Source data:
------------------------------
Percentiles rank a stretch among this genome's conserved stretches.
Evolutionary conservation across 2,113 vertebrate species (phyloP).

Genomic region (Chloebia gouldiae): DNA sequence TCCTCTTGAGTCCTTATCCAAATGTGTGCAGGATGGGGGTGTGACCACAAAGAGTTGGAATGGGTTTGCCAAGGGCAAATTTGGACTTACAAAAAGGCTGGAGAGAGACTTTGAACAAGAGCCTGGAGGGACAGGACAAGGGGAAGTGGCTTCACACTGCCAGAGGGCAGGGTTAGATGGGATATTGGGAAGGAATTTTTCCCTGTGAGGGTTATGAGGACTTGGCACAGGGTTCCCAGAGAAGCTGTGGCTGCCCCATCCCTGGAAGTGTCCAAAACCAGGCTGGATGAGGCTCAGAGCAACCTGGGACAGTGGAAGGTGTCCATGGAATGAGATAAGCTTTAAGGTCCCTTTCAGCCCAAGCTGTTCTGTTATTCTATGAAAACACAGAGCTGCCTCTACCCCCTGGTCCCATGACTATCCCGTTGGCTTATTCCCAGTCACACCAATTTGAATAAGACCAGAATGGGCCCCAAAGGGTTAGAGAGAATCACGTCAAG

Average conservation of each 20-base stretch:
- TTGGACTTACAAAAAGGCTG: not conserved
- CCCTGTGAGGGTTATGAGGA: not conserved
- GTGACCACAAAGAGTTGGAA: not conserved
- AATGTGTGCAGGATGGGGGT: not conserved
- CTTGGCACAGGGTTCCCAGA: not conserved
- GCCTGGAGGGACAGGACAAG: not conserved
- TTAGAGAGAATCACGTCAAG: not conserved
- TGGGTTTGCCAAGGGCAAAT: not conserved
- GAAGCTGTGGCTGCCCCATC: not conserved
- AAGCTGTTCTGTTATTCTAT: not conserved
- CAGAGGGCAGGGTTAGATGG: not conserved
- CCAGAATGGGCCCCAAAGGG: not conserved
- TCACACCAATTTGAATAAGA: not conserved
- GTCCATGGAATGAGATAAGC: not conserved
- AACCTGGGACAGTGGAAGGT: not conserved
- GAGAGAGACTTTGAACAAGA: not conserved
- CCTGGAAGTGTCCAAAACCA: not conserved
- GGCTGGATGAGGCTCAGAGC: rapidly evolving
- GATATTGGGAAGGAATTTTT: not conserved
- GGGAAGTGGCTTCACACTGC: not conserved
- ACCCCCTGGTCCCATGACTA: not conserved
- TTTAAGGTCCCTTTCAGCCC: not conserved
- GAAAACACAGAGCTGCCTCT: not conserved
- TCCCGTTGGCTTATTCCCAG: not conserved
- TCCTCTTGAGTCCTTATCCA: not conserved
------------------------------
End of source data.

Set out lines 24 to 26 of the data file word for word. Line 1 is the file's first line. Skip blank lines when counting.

- GGGAAGTGGCTTCACACTGC: not conserved
- ACCCCCTGGTCCCATGACTA: not conserved
- TTTAAGGTCCCTTTCAGCCC: not conserved